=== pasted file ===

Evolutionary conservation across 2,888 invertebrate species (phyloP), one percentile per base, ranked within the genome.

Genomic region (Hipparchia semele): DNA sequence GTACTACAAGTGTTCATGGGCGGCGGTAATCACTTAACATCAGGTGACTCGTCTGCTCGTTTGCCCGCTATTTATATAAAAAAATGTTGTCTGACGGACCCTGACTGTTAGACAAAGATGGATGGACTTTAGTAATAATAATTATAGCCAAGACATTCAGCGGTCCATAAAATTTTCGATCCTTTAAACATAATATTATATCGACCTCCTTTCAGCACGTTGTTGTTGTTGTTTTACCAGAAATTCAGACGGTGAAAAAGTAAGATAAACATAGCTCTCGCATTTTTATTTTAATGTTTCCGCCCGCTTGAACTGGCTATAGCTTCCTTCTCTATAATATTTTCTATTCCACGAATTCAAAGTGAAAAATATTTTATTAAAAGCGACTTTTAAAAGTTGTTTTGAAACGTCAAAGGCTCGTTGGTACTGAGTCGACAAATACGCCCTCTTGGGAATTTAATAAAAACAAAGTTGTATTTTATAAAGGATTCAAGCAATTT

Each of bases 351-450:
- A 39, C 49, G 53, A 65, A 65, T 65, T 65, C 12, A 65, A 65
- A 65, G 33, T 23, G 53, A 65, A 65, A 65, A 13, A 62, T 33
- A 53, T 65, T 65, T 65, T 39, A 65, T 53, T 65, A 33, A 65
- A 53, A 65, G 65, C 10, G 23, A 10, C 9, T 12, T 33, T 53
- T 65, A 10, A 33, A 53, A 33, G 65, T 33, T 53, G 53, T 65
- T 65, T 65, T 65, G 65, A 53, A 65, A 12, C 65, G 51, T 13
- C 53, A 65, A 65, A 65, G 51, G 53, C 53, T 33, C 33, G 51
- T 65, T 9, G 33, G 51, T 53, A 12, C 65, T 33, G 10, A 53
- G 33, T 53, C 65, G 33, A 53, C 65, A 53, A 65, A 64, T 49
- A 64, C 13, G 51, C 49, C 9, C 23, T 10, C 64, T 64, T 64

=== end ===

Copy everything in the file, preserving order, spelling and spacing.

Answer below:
Evolutionary conservation across 2,888 invertebrate species (phyloP), one percentile per base, ranked within the genome.

Genomic region (Hipparchia semele): DNA sequence GTACTACAAGTGTTCATGGGCGGCGGTAATCACTTAACATCAGGTGACTCGTCTGCTCGTTTGCCCGCTATTTATATAAAAAAATGTTGTCTGACGGACCCTGACTGTTAGACAAAGATGGATGGACTTTAGTAATAATAATTATAGCCAAGACATTCAGCGGTCCATAAAATTTTCGATCCTTTAAACATAATATTATATCGACCTCCTTTCAGCACGTTGTTGTTGTTGTTTTACCAGAAATTCAGACGGTGAAAAAGTAAGATAAACATAGCTCTCGCATTTTTATTTTAATGTTTCCGCCCGCTTGAACTGGCTATAGCTTCCTTCTCTATAATATTTTCTATTCCACGAATTCAAAGTGAAAAATATTTTATTAAAAGCGACTTTTAAAAGTTGTTTTGAAACGTCAAAGGCTCGTTGGTACTGAGTCGACAAATACGCCCTCTTGGGAATTTAATAAAAACAAAGTTGTATTTTATAAAGGATTCAAGCAATTT

Each of bases 351-450:
- A 39, C 49, G 53, A 65, A 65, T 65, T 65, C 12, A 65, A 65
- A 65, G 33, T 23, G 53, A 65, A 65, A 65, A 13, A 62, T 33
- A 53, T 65, T 65, T 65, T 39, A 65, T 53, T 65, A 33, A 65
- A 53, A 65, G 65, C 10, G 23, A 10, C 9, T 12, T 33, T 53
- T 65, A 10, A 33, A 53, A 33, G 65, T 33, T 53, G 53, T 65
- T 65, T 65, T 65, G 65, A 53, A 65, A 12, C 65, G 51, T 13
- C 53, A 65, A 65, A 65, G 51, G 53, C 53, T 33, C 33, G 51
- T 65, T 9, G 33, G 51, T 53, A 12, C 65, T 33, G 10, A 53
- G 33, T 53, C 65, G 33, A 53, C 65, A 53, A 65, A 64, T 49
- A 64, C 13, G 51, C 49, C 9, C 23, T 10, C 64, T 64, T 64